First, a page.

Hanger (Hunger Plus Anger) Explained By Science

Hanger is now a thing – it can be explained in terms of the physiology of the human body. Ever wondered how only some people get “hangry” (angry when hungry), and why does it even happen? Apparently, it has to do with brain and its appetite for sugar.

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Food is a basic need; our body is regulated in such a way that it generates certain reactions when faced with a lack thereof. This includes the change in emotional state when hungry. People often get the tendency to give in to short temper when hungry: they become hangry. Why is this so?

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After consuming food, it gets digested and absorbed by body cells. The end products of digestion include simple sugars, among which is glucose. After long periods gone without food, the glucose decreases in amount in the blood. The brain is tuned to notice this change once it hits a certain minimum; it is the organ that is extremely dependent upon the nutrient to function properly.

The lack of sugar will affect the brain such that, for instance, one might find it hard to concentrate. Another effect entails difficulty in behaving within socially acceptable norms (babies are probably the best examples of this phenomenon, right?!). That is why some people easily snap at others when hungry.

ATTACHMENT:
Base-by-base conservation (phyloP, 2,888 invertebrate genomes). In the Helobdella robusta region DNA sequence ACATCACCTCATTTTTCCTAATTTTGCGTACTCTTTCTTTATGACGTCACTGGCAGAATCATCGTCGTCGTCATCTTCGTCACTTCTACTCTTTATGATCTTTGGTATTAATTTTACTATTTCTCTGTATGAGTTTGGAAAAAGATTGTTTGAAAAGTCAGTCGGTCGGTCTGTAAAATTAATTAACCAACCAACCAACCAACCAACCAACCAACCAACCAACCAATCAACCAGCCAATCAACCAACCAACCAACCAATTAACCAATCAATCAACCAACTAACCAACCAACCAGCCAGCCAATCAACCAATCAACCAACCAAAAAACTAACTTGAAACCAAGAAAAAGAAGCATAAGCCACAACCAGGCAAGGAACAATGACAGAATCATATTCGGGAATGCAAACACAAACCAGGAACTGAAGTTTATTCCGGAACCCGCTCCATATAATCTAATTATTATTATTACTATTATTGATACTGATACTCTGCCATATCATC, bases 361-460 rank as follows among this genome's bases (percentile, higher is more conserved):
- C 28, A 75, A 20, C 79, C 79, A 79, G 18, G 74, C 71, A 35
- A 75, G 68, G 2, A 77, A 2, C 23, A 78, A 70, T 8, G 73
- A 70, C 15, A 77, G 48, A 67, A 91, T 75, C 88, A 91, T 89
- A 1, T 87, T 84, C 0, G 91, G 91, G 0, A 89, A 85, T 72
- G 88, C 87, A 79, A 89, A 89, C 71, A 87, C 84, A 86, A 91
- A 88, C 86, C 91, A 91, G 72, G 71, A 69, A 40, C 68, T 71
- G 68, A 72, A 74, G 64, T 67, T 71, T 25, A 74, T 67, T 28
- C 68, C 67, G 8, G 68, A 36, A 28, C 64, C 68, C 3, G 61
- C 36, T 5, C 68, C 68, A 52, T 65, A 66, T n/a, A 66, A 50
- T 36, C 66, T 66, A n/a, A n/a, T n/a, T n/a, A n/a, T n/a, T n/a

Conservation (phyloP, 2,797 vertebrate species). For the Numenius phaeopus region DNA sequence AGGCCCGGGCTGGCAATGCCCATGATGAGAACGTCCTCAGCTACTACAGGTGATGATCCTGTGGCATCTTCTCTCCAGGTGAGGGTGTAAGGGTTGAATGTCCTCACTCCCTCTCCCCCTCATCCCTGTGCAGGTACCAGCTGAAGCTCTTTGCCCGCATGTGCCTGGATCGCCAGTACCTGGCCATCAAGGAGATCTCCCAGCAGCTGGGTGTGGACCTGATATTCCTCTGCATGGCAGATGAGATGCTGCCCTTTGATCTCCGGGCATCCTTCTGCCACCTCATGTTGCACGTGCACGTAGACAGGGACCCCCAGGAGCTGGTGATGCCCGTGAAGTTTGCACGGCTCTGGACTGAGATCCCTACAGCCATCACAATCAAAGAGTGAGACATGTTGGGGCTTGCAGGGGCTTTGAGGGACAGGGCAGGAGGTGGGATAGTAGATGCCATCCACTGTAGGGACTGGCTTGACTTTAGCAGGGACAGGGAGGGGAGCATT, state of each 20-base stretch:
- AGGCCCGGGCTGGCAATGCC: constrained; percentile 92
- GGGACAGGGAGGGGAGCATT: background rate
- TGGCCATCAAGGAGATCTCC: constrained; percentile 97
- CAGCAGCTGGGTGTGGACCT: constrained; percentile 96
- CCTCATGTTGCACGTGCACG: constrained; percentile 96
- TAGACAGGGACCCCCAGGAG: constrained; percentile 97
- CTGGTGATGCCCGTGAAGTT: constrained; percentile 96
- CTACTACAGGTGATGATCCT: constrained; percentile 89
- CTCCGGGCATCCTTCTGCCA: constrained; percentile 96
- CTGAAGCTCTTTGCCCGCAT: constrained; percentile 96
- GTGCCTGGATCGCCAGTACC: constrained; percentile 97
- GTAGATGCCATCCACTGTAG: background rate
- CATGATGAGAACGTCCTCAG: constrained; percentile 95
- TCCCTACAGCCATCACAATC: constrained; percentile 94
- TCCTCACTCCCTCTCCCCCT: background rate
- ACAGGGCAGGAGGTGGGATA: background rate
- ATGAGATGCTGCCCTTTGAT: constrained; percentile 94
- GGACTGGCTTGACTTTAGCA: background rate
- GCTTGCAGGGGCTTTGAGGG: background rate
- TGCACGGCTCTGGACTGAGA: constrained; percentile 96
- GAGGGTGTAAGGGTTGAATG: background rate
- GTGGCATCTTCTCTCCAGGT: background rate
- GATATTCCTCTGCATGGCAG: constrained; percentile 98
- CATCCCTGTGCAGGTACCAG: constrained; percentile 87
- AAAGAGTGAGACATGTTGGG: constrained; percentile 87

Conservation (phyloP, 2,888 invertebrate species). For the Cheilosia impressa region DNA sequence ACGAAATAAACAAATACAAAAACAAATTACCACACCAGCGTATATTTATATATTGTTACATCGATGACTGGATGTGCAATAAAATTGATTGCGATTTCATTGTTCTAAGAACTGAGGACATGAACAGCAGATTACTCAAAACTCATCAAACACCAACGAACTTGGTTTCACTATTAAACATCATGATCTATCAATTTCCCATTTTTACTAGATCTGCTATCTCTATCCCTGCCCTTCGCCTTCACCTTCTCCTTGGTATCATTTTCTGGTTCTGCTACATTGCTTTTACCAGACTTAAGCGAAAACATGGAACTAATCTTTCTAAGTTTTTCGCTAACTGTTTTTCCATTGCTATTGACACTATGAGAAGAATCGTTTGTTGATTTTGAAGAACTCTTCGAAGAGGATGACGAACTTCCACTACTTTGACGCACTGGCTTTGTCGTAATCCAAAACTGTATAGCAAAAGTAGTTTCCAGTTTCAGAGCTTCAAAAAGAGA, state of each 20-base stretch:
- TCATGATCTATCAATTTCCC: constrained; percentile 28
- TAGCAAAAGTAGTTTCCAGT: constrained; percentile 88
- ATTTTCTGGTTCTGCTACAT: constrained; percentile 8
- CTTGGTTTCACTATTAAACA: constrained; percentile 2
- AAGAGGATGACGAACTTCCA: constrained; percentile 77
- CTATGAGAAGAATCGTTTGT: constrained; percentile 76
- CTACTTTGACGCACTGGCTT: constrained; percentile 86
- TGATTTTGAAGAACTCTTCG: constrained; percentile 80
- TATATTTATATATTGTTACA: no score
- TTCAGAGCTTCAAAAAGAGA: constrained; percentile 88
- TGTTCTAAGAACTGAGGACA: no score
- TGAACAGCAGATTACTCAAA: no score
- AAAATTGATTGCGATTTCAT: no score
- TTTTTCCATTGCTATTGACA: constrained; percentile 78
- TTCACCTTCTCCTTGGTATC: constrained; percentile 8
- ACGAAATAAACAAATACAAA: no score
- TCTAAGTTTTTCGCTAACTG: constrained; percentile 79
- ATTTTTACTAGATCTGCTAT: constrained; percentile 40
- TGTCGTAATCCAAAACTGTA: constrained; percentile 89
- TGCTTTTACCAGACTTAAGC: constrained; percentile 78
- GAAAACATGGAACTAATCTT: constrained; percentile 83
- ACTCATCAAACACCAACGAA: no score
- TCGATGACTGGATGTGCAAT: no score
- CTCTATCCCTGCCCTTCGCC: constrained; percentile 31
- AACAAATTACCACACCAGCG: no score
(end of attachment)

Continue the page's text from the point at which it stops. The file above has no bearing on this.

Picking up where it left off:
Now, if the blood glucose level goes beyond a certain threshold, specific hormones are secreted from various organs to increase the amount of glucose in the bloodstream. These hormones include the growth hormone, glucagon, and adrenaline, as well as cortisol. The latter two are known as the stress hormones that are generally released during stressful situations, and they might trigger one to give responses like snapping at someone in anger.

The link between the two – hunger and anger – might also be genetic. The gene regulating both produces a chemical called neuropeptide Y which is released during hunger and anger; it stimulates brain receptors thereby triggering voracious feeding behaviours, and it is found in high concentrations in people showing high levels of impulse aggression. This is how hunger and anger might be connected.

Hanger is also described as a survival mechanism: hunger needs to be satiated for living things to continue living, and thus the latter need triggers to feed themselves to survive in this cruel world.

Next time someone who is hungry snaps at you, throw food at them to calm them down! It’s not completely their fault!

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